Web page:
An impressive 19th-century structure, the Phipps Conservatory and Botanical Gardens has remained unchanged since it was built some 120 years ago. Its original purpose as a green haven away from the smoky air of the ‘steel town’ of Pittsburgh still resonates, but today its main focus is on environmental awareness and sustainability. So, when Phipps decided to extend its facilities and build its Centre for Sustainable Landscapes, it was important that the new building was designed and constructed in an environmentally responsible way, in keeping with Phipps’ green principles.

To this end, Phipps' executives accepted the Living Building Challenge, a global initiative promoting the construction of zero-impact buildings. “We are very excited about moving our administrative and research operations to the [Centre for Sustainable Landscapes], which is designed as one of the greenest buildings in the world,” says Phipps' executive director, Richard V Piacentini, while touring the nearly finished construction of the centre and pointing out its green features, such as geothermal heating and natural ventilation.

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Staying local

Zero-impact buildings are required to source their construction materials from local suppliers and so Phipps' ambitious project relied on a strong supply chain of green-tech companies. One of these companies is Epiphany Solar Water Systems, which has developed a solar panel capable of distilling water, one of the innovative green technologies being utilised by the Centre for Sustainable Landscapes.

Epiphany's founder, Tom Joseph, says that such eco-related inventions are rapidly becoming typical of Pittsburgh. “We have a strong tradition of innovation here. That, together with a strong university system and incubators that support green-tech, definitely helps [in building a supply chain].” For its part, Epiphany received seed funding in 2005 from state-funded tech incubator Innovation Works, which enabled the company to get off the ground.

Phipps is not the only green-minded organisation in Pittsburgh. In August 2012, Pittsburgh joined the 2030 Challenge, a project that encourages cities to cut their energy, water and transportation emissions by half. More than 50 businesses are directly involved in the project, including PNC, a financial services corporation that has been a pioneer of eco-friendly solutions in the local real estate market.

“We started in 2000, [when] PNC Firstside Centre was opened. At that time it was the biggest Leadership in Energy and Environmental Design [LEED]-certified building in the world,” says Gary J Saulson, executive vice-president and director of corporate real estate at PNC.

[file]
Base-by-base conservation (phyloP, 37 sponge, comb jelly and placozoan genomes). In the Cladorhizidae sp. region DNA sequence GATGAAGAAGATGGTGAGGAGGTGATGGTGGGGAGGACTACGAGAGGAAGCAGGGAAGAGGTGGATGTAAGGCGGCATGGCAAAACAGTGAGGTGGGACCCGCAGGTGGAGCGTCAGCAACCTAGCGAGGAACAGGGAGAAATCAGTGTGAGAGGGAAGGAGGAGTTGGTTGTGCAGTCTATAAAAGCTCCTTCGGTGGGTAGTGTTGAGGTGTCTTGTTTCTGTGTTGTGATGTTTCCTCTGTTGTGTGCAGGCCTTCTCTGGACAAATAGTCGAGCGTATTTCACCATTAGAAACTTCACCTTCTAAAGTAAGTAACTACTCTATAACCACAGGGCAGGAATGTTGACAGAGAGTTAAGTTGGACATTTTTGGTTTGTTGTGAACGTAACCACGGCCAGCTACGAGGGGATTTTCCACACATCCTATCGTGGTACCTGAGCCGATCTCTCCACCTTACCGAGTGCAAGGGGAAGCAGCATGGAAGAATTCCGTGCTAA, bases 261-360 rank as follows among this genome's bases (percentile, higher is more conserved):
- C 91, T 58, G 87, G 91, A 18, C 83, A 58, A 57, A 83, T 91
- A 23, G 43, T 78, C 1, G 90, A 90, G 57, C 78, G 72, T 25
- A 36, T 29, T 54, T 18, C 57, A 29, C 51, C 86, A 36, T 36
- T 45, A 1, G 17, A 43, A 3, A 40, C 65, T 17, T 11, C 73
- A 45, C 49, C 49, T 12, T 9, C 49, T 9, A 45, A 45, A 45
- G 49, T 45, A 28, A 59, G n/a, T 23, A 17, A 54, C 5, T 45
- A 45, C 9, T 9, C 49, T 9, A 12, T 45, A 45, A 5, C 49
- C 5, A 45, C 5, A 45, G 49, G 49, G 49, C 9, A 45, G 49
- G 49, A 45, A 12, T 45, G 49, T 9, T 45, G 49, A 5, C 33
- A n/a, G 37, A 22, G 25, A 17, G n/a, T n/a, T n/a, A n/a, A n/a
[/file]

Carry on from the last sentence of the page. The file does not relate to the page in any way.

The company followed this with another project, the Three PNC Plaza, a skyscraper which attained gold LEED certification, one of the highest standards in environmental design. Currently the company is building what is being billed as the world’s greenest skyscraper – its new 40-storey headquarters – at a cost of $400m.

Similar to Phipps, PNC believes that the strength of the local supply chain plays a vital role in pursuing eco-friendly projects. “One of the premises of obtaining LEED certification is that a certain quota of materials used in a building has to come from within 500 miles [800 kilometres] of the construction site,” says Mr Saulson.

Waste water solution

Pittsburgh's green-tech revolution has also stretched to industries that are not commonly perceived as being eco-friendly. The city sits on the Marcellus Shale, one of the largest natural gas fields in the world. Controversy surrounds the extraction of shale gas, particularly the environmental damage done by the waste waters associated with the extraction process. But in Pittsburgh, a green-minded company has come up with a solution to this problem.

A local water purification specialist, Aquatech, is developing mobile treatment solutions for water used in the extraction process, which stops the discharge of waste water into surrounding waterways.

According to Chuck Kozdra, Aquatech’s regional business development manager, it is not by chance that his company is located in the Pittsburgh area. “Over here, people take pride in what they do and are increasingly environmentally aware. That certainly helps in the way we operate,” he says.